Local health officials are asking residents who’ve already been vaccinated to update their records on the state’s centralized registration system, even if they’ve only received the first of two doses.
When people are vaccinated, their names and addresses are entered into the Virginia Immunization Information System. Then, the Virginia Department of Health keeps a running tally on its website of how many doses of the COVID-19 vaccine have been administered by each locality and across the state.
That system is different from the registration site at vaccinate.virginia.gov. Residents from across Virginia sign up for the vaccine on that website, and local health districts draw from names listed there when it’s time to schedule a vaccination clinic.
For various reasons, some people who’ve already gotten their shots are listed as unvaccinated on the registration site, said Mary Chamberlin, public relations specialist for the Rappahannock Area Health District. That’s why health officials are asking residents to verify their information for correct spellings and to make sure their names are listed the same way on both the registration site and the immunization registry.
To do that, go to vaccinate.virginia.gov and click on the red button to "Verify & Update Your Record."
The state registration site has added a question about whether people have received at least one dose of vaccine. That question is at the top of the form. Then, people are asked if they were vaccinated by the federal government or a vaccine provider in or out of Virginia.
Updating the records helps gives local health districts an accurate number of registrants, Chamberlin said, and it also keeps those who’ve signed up from getting weekly text or email alerts.
No one’s place in line or reference code will be affected by the updates, according to the state. Those who want to verify their records over the phone can contact the state’s call center at 877/829-4682 from 8 a.m. to 8 p.m. daily.
All health districts in the Fredericksburg region have entered the second phase of vaccinations and are scheduling appointments for anyone in the general public, age 16 and older. No walk-ins are accepted at any local clinics.
The Rappahannock-Rapidan Health District, which includes Culpeper, Fauquier and Orange counties, led the local pack and opened up vaccines to all more than a week ago.
The Rappahannock Area Health District, which includes Fredericksburg and the counties of Caroline, King George, Spotsylvania and Stafford, moved to the second phase on Friday.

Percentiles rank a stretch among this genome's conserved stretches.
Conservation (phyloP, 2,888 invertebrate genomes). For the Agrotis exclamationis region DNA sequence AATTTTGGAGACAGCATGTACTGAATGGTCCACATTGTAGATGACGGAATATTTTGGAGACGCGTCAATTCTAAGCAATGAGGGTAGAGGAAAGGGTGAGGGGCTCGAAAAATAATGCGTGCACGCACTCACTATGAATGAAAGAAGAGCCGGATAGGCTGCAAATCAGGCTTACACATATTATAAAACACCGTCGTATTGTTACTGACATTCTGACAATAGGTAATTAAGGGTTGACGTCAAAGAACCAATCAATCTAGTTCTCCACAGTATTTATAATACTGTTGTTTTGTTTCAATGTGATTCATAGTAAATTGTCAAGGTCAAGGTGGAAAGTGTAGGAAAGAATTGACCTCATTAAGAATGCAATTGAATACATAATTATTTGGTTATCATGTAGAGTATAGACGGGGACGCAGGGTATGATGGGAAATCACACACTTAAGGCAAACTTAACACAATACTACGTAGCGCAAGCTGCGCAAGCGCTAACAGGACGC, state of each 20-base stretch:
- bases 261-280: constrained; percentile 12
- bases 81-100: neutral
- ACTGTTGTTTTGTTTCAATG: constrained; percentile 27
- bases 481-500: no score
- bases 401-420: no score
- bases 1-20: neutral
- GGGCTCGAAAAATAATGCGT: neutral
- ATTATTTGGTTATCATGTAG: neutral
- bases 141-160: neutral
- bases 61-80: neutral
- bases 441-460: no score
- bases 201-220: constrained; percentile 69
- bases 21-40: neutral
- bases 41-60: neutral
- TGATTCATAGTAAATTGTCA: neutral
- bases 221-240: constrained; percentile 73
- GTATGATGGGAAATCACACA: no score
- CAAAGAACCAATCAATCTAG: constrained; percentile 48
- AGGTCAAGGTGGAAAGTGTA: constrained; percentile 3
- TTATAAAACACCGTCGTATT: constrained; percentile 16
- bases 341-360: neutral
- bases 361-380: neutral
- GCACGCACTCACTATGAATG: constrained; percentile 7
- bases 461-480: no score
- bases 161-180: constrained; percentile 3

The Three Rivers Health District, which includes Westmoreland County and other localities in the Northern Neck and Middle Peninsula, on Monday joined the list of those excited to roll out the vaccine to anyone interested.
“We look forward to expanding vaccination opportunities to the general public who have been waiting their turn,” said Dr. Richard Williams, director.
The expansion comes as Virginia cases have plateaued somewhat and have averaged between 1,400 and 1,500 new cases a day since mid-March. The same trend is not true in the Rappahannock Area Health District, where the number of new cases has been climbing in that same timeframe.
In mid-March, the seven-day average was 34 new cases a day. On Monday, it stood at 96. Thursday marked the highest single-day increase in seven weeks, with 122 additional people in the local health district testing positive.
Two days later, on Saturday, another 146 new cases were reported.
In addition, the local health district’s positivity rate, which measures the number of positive COVID-19 tests among all those taken, has remained higher than the state average in recent weeks. It was 9.4 percent on Monday, second only among neighboring health districts to the Prince William Health District, which had a positivity rate of 9.6 percent.
Virginia’s rate was 6.1 percent.
Increasing cases and more contagious variants of the virus have led some health officials to fear the United States will experience a fourth surge of virus cases before enough people are vaccinated to provide the needed “herd immunity.” About 75 percent of the residents in a particular community, state or country need to be vaccinated—or gain immunity from already having the disease—to stop the spread of it.
Meanwhile, the area’s three hospitals continue to treat almost 50 patients a day for virus symptoms. The patient count reached its peak in January, when almost 100 patients were hospitalized each, then dropped down to the 30s, but has been rising again in recent weeks.
Mary Washington Hospital, Stafford Hospital and Spotsylvania Regional Medical Center all have plans to vaccinate inpatients before they’re discharged. Mary Washington and Stafford started giving the vaccines a week ago, and Spotsylvania plans to begin Tuesday.
All three will administer the Johnson & Johnson one-shot dose to those age 18 and over who are admitted to the hospital, not patients who’ve had outpatient procedures or come through the emergency room.
As local health officials continue to monitor ongoing cases, hospitalizations and deaths, they also are dealing with COVID-19 in their own buildings. The King George Health Department announced on Monday it will be closed to the public all week because of a COVID-19 exposure, Chamberlin said. No clinical services are happening there anyway because of vaccination clinics, but staff will continue to answer questions over the phone or through email.
The building will reopen to the public next week.
In addition, the local health district on Monday reported its 256th death from COVID-19: a Spotsylvania County man, Black and in his 70s. He was not a resident of a long-term care facility.
Cathy Dyson: 540/374-5425